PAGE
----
I've recently appointed an IFA to manage my pension fund after doing it myself for a while. I have negotiated a 1% per annum fee for him to set up a portfolio of investments and rebalance it every quarter (or when necessary since markets don't move on an obliging 3 month pattern). If after the first year (actually I could dispense with him after 3 months but unless I've really chosen badly I cannot give him so short a run) I don't rate his performance, or if I feel I want to say take control back myself or just try another approach, I can do so.


Begs the question, what do you expect from him/her? Some silver bullet that you have missed while doing it yourself, or some sort of stellar performance that everyone else has missed?

IMO, most IFAs are not, and should not, promote themselves as some sort of investment gurus. They are there to provide technical advice/support, (which I have proved many times on here), and investment guidance for those who have neither the interest nor inclination to go DIY.

I have many clients who DIY on the investment front, and I have no problem whatsoever with that. Investment is nothing more than an opinion. Maybe some more informed than others, but an opinion nevertheless.
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James A Kane on 18/02/2013(UTC), Clive B on 18/02/2013(UTC)
Clive B
Posted: 19 February 2013 09:03:42(UTC)
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James A Kane

Regarding your explanation of why you make no money simply on an initial fee of 3%, strikes me as a little odd that the professionals seem to regard 3% as a standard figure for initial fee (from reading the NMA pages). I could see 1.4% might be charged on AUM so be the same for all equally sized firms, but 1.6% for running an office suggests you've all got equally good/drab offices.

Anyway, I think RDR's a good thing - lets IFAs say "I charge x% and this is why I think it's good value for the client".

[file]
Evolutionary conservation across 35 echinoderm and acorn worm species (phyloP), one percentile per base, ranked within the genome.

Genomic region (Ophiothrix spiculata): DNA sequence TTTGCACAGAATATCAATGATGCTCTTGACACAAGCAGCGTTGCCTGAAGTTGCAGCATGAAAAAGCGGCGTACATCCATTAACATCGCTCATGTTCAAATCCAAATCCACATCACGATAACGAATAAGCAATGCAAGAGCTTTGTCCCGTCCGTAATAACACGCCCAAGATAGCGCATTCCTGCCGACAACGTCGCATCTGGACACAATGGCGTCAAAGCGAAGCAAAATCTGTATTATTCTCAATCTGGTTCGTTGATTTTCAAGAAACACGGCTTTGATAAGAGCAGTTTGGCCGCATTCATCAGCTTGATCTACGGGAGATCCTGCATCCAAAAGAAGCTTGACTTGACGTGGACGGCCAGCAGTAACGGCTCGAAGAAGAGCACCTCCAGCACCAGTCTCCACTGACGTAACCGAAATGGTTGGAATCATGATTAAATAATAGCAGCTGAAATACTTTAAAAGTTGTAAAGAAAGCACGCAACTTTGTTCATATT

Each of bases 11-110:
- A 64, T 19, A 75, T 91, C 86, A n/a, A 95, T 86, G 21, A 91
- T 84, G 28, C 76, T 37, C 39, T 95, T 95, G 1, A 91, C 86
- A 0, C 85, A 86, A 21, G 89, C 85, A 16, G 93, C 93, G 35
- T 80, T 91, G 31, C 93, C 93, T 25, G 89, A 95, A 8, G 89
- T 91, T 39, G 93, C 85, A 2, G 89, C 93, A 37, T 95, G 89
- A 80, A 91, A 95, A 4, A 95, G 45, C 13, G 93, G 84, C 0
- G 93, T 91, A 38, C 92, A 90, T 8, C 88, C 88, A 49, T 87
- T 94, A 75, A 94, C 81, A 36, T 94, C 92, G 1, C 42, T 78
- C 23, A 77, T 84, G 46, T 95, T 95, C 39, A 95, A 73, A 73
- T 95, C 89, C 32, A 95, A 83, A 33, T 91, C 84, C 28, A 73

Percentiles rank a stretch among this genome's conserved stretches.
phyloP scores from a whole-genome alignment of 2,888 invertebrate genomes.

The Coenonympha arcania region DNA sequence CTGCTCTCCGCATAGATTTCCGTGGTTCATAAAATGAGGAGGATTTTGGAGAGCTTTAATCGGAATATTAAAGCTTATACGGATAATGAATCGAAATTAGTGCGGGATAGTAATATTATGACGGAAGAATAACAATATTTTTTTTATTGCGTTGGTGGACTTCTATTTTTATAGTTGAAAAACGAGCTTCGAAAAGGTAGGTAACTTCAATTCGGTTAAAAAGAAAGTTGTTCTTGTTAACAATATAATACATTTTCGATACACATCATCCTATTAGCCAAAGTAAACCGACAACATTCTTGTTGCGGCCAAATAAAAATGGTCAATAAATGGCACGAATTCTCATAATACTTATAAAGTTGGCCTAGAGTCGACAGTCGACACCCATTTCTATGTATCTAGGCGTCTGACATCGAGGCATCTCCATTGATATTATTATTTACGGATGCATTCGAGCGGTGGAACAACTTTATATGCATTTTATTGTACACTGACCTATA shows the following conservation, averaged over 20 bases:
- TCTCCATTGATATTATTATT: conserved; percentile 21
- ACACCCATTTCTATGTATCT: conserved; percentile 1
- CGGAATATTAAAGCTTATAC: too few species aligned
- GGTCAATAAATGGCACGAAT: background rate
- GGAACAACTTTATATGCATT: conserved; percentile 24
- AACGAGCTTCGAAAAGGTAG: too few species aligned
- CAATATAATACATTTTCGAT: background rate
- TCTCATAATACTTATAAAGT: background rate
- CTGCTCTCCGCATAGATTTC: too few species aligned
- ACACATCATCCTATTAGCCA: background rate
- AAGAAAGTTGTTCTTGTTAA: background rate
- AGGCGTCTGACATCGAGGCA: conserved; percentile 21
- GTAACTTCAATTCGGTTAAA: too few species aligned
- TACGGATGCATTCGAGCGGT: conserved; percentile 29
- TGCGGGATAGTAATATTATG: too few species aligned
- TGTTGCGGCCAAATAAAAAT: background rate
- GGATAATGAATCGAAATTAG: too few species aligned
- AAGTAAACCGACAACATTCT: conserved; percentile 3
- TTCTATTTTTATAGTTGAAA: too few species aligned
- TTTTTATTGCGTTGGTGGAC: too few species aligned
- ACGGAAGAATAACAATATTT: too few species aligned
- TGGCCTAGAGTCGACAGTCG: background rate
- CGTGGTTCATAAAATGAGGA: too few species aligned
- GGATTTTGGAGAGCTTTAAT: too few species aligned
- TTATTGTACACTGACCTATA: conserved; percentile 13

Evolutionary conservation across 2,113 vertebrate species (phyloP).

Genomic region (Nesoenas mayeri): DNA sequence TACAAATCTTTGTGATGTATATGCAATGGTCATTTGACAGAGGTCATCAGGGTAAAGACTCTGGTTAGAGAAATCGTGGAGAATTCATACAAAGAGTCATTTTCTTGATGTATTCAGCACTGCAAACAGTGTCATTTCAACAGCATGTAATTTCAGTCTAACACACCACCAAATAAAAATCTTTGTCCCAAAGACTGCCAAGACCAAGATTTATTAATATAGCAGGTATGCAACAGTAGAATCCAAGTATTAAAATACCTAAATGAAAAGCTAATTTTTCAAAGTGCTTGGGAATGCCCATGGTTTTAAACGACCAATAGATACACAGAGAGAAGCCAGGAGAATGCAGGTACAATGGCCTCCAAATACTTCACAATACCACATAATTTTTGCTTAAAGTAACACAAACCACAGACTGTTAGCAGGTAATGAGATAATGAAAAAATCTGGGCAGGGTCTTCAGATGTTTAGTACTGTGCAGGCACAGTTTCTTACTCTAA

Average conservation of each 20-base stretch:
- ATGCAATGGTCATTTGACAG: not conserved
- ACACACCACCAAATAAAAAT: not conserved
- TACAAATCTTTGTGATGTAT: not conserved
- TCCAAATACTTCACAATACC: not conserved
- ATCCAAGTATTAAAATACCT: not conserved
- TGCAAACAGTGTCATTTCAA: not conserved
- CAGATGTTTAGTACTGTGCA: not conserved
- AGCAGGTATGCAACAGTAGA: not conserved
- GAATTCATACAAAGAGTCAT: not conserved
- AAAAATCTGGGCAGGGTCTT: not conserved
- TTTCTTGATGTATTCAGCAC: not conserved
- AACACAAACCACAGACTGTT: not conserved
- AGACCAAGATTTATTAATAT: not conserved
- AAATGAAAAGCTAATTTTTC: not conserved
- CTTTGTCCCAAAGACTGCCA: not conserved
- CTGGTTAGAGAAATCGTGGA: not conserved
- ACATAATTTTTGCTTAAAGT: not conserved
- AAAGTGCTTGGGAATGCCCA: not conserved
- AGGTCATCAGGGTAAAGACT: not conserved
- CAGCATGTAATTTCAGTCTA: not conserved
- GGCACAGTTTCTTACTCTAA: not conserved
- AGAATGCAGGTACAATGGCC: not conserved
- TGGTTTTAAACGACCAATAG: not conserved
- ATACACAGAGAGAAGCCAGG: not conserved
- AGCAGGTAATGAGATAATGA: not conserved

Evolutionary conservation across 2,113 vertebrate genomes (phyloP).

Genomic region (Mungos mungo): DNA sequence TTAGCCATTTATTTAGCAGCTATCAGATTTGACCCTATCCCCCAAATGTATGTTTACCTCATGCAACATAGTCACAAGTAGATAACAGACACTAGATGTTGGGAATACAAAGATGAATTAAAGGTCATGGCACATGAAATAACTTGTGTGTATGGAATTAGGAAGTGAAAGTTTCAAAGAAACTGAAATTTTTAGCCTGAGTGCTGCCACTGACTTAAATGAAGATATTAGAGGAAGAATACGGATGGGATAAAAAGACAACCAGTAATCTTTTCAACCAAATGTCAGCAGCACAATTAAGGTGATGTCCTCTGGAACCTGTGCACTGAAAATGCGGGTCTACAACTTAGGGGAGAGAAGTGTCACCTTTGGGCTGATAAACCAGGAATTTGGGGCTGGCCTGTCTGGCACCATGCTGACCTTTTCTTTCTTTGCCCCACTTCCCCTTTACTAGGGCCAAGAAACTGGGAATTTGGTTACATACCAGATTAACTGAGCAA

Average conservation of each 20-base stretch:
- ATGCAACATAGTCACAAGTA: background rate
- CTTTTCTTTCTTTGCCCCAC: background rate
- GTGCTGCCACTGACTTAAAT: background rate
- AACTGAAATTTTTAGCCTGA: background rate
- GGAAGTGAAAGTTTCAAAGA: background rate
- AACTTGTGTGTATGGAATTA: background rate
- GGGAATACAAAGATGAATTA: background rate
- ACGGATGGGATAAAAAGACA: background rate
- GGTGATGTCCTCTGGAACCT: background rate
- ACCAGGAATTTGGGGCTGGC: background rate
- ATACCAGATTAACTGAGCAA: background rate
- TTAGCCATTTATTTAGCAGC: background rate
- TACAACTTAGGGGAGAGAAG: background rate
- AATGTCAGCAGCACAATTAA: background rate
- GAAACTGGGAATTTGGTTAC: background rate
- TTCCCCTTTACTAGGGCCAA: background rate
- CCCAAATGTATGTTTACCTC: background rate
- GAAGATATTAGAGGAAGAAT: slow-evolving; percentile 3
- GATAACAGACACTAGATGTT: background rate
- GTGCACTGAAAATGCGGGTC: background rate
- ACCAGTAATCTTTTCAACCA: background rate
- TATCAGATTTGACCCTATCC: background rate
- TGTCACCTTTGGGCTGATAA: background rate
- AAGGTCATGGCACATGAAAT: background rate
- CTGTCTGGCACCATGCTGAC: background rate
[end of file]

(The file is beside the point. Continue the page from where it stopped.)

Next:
malcolm roberts
Posted: 19 February 2013 10:08:13(UTC)
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I like the above have money to invest.
Would anyone with the knowledge, give an oppinion on what monthly ROI I should expect from investing £200k.
Thanks.
dd
Posted: 19 February 2013 12:30:00(UTC)
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Malcolm,

If you are considering using funds or ITs for this purpose, you could create a virtual portfolio, somewhere like trustnet, so that you can see how your selection performs over whichever time period you choose (1m, 3m, 6m, 1yr, 3yrs, 5yrs).

A fund which is currently growing by 10%pa was recently recommended to me. A more adventurous fund was growing by 17%pa. I use these as my benchmark. These performance rates will change, of course and may go negative.

The actual yield on certain income funds may only be around 5% pa but if you need more than that, you could sell a slither when prices are high to crystalise any gain achieved by capital growth. That will also reduce the breakeven, which feels good.

So, £200k@ 5% = £10kpa = £833pcm, plus anything you choose to capitalise from growth. The hitch? If markets fall, you will not want to crystalise any loss and increase the breakeven and you will only want to take the natural income...

...generally speaking, of course.

To state the obvious, make sure that you have used fully any ISA allowances etc.

I hope this helps.
Clive B
Posted: 19 February 2013 13:34:49(UTC)
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dd

why do you say "If markets fall, you will not want to crystalise any loss" ?

If markets fall and your initial £200K is now worth (say) £180K, it's worth that whether you sell or not.

If after a fall you find your money is incorrectly positioned for going forwards, I'd say sell - makes no difference to the value of your portfolio (assuming selling/buying costs are low or zero), but can have a beneficial effect if you're in CGT territory as losses can be carried forwards.

TrevS
Posted: 19 February 2013 15:25:05(UTC)
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I recently started investing and started out using an IFA but refused to pay a percentage e.g. the 3% mentioned. The going hourly rate (down south) seems to be around £200. So 3% of 180K is 5400 or 27 hours at 200/hour. To me the percentage route is daylight robbery. Based on my experience and IFA would take nowhere near 27 hours to do an analysis of your situation and advise on where to invest.